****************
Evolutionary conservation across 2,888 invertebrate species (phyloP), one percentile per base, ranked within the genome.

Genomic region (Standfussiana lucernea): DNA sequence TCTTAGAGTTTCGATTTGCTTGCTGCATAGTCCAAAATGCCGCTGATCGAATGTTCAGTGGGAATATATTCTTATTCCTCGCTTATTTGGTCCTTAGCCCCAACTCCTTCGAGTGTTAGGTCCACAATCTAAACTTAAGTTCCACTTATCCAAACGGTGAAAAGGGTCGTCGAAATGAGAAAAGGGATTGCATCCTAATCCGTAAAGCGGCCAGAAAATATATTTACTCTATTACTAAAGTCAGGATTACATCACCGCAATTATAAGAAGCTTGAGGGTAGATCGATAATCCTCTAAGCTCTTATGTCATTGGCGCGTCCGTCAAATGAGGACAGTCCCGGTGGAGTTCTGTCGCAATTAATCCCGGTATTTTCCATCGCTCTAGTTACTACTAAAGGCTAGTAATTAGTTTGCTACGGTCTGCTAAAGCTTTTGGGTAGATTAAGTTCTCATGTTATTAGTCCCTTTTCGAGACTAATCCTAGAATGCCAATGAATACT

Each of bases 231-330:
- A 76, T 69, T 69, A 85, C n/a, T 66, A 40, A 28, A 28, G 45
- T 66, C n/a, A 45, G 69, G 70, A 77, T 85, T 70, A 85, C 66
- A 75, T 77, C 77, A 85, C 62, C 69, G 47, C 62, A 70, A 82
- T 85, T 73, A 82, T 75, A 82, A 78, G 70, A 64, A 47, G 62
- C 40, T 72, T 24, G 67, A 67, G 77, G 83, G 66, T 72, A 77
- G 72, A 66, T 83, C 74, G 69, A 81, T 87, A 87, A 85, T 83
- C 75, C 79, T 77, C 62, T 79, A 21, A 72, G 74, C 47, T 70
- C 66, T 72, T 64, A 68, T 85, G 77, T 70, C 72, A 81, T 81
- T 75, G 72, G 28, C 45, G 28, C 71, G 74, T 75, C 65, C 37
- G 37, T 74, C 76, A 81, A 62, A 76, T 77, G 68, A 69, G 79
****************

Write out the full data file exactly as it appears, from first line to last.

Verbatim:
Evolutionary conservation across 2,888 invertebrate species (phyloP), one percentile per base, ranked within the genome.

Genomic region (Standfussiana lucernea): DNA sequence TCTTAGAGTTTCGATTTGCTTGCTGCATAGTCCAAAATGCCGCTGATCGAATGTTCAGTGGGAATATATTCTTATTCCTCGCTTATTTGGTCCTTAGCCCCAACTCCTTCGAGTGTTAGGTCCACAATCTAAACTTAAGTTCCACTTATCCAAACGGTGAAAAGGGTCGTCGAAATGAGAAAAGGGATTGCATCCTAATCCGTAAAGCGGCCAGAAAATATATTTACTCTATTACTAAAGTCAGGATTACATCACCGCAATTATAAGAAGCTTGAGGGTAGATCGATAATCCTCTAAGCTCTTATGTCATTGGCGCGTCCGTCAAATGAGGACAGTCCCGGTGGAGTTCTGTCGCAATTAATCCCGGTATTTTCCATCGCTCTAGTTACTACTAAAGGCTAGTAATTAGTTTGCTACGGTCTGCTAAAGCTTTTGGGTAGATTAAGTTCTCATGTTATTAGTCCCTTTTCGAGACTAATCCTAGAATGCCAATGAATACT

Each of bases 231-330:
- A 76, T 69, T 69, A 85, C n/a, T 66, A 40, A 28, A 28, G 45
- T 66, C n/a, A 45, G 69, G 70, A 77, T 85, T 70, A 85, C 66
- A 75, T 77, C 77, A 85, C 62, C 69, G 47, C 62, A 70, A 82
- T 85, T 73, A 82, T 75, A 82, A 78, G 70, A 64, A 47, G 62
- C 40, T 72, T 24, G 67, A 67, G 77, G 83, G 66, T 72, A 77
- G 72, A 66, T 83, C 74, G 69, A 81, T 87, A 87, A 85, T 83
- C 75, C 79, T 77, C 62, T 79, A 21, A 72, G 74, C 47, T 70
- C 66, T 72, T 64, A 68, T 85, G 77, T 70, C 72, A 81, T 81
- T 75, G 72, G 28, C 45, G 28, C 71, G 74, T 75, C 65, C 37
- G 37, T 74, C 76, A 81, A 62, A 76, T 77, G 68, A 69, G 79